Teachers’ job action shifts school duties

With teachers dropping their administrative duties, management and other school staff may be balancing more than they can bargain for on their timetable.

With teachers dropping their administrative duties, management and other school staff may be balancing more than they can bargain for on their timetable.

Over six months of failed negotiations with the B.C. Public School Employers’ Association led the B.C. Teachers’ Federation to file strike notice at the beginning of the month, resulting in the province’s 41,000 teachers refusing to perform administrative duties as a tactic in bargaining for a new collective agreement.

“It makes our day a little bit longer,” admitted J. L. Crowe Secondary School principal David DeRosa.

“The things that we used to be able to do in that time, we’ve got to find other time to do it now,” he added.

The greatest challenge in School District 20 has been communication with the removal of staff meetings while supervision has also been tough, as management is spread thin during recess and bus duty to ensure students are not impacted by the change locally.

“Teachers’ focus at the start of the school year is kids and start up and getting relationships and plans and rules set for their classes that establish their expectations for the year,” said DeRosa.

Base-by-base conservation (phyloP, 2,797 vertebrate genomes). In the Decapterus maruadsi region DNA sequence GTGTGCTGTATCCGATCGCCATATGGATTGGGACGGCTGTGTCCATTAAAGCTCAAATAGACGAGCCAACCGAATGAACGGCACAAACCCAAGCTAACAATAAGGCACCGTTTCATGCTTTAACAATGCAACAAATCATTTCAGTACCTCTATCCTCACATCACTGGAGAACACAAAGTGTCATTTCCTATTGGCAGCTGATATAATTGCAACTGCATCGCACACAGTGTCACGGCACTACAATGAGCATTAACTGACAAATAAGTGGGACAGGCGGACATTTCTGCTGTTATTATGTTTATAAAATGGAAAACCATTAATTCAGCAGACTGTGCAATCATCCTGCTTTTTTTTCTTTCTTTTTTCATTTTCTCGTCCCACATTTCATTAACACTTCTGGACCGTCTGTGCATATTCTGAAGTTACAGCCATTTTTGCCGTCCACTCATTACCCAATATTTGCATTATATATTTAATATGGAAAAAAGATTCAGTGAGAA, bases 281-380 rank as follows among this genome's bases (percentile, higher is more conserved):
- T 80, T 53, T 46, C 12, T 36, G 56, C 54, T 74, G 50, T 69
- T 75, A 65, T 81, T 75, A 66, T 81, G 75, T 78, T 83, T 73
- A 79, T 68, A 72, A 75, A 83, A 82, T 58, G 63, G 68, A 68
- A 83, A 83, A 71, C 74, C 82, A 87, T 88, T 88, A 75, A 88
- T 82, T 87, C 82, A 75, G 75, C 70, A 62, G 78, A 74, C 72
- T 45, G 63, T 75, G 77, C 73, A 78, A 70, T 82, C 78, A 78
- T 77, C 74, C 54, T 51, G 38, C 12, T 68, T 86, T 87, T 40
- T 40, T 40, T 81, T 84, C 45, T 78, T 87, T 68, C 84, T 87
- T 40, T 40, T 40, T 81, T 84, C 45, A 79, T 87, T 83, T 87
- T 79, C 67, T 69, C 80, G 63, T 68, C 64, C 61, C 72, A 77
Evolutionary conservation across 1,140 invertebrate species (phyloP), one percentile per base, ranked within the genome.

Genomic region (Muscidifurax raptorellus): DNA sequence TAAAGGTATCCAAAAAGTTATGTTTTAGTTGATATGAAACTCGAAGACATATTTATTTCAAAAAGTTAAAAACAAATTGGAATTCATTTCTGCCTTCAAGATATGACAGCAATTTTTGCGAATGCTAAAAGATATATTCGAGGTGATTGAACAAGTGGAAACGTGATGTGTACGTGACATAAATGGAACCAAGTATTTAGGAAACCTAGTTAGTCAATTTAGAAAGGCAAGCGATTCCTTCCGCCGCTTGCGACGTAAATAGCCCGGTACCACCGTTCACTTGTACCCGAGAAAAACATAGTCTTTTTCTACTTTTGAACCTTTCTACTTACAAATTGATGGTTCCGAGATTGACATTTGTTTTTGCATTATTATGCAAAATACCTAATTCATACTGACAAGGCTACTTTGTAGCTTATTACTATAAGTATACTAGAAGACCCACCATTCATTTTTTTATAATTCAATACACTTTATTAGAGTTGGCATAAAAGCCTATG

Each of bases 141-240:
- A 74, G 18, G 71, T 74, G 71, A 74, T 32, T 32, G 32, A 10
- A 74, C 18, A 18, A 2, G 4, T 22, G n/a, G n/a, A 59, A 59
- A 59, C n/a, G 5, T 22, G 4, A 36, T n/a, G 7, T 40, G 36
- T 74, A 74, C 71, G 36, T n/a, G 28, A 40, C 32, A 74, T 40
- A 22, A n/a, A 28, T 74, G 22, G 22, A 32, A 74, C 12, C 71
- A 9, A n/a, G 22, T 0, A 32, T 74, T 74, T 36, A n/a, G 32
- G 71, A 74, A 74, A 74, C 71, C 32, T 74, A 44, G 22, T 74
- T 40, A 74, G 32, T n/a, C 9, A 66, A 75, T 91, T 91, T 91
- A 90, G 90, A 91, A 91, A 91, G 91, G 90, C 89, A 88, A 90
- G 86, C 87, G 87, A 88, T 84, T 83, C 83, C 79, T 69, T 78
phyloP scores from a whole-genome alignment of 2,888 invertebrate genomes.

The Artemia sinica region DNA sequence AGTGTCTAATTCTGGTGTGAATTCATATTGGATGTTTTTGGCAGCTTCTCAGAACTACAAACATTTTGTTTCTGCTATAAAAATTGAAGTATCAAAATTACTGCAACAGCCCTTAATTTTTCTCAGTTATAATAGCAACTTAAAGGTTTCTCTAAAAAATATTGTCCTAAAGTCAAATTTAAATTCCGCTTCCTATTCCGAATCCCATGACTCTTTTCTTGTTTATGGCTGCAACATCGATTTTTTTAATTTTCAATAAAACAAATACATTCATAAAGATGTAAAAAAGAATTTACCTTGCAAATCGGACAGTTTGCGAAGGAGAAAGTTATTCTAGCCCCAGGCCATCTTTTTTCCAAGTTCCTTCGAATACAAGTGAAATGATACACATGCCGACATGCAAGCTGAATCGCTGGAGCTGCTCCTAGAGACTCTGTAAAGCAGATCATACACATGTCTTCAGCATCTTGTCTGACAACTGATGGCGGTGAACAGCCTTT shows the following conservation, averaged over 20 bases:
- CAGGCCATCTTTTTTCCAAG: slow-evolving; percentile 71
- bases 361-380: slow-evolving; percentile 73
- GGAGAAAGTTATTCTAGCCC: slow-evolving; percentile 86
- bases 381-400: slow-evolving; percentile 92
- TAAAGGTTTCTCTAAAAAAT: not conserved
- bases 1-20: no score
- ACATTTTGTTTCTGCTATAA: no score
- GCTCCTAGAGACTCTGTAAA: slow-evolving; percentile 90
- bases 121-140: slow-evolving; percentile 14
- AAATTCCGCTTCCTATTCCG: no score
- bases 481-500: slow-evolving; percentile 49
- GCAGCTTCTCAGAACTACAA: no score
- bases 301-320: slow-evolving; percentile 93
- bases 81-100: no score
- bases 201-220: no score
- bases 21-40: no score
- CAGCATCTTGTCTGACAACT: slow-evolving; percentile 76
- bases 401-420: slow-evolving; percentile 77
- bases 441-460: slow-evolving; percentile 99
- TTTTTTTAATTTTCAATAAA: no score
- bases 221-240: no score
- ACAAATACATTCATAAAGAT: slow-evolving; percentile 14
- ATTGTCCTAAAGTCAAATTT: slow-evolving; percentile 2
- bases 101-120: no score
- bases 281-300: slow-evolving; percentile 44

“From that perspective, things are relatively normal but it’s a little bit more leg work for us to distribute things and take on some of those day-to-day tasks.”

Andrew Davidoff, president of the Kootenay Columbia Teachers Union, laughed when asked how provincial bargaining was faring. But Davidoff still believes the job action is sending a strong message.

“The intent of Phase 1 was to focus on teaching and that’s what we’re doing and now the administration realizes how many other things that we do other than teach so now they’re doing them and I can’t imagine they’re happy,” he said. “Teachers do a heck of a lot more than just teach and that’s been made very clear and forcefully to administration now and they’re feeling the pressure.”

The teachers’ union is hopeful that those carrying the extra weight will voice their concerns and the message will result in some serious bargaining.

The main sticking points in the bargaining process are class sizes, benefits and wage increases.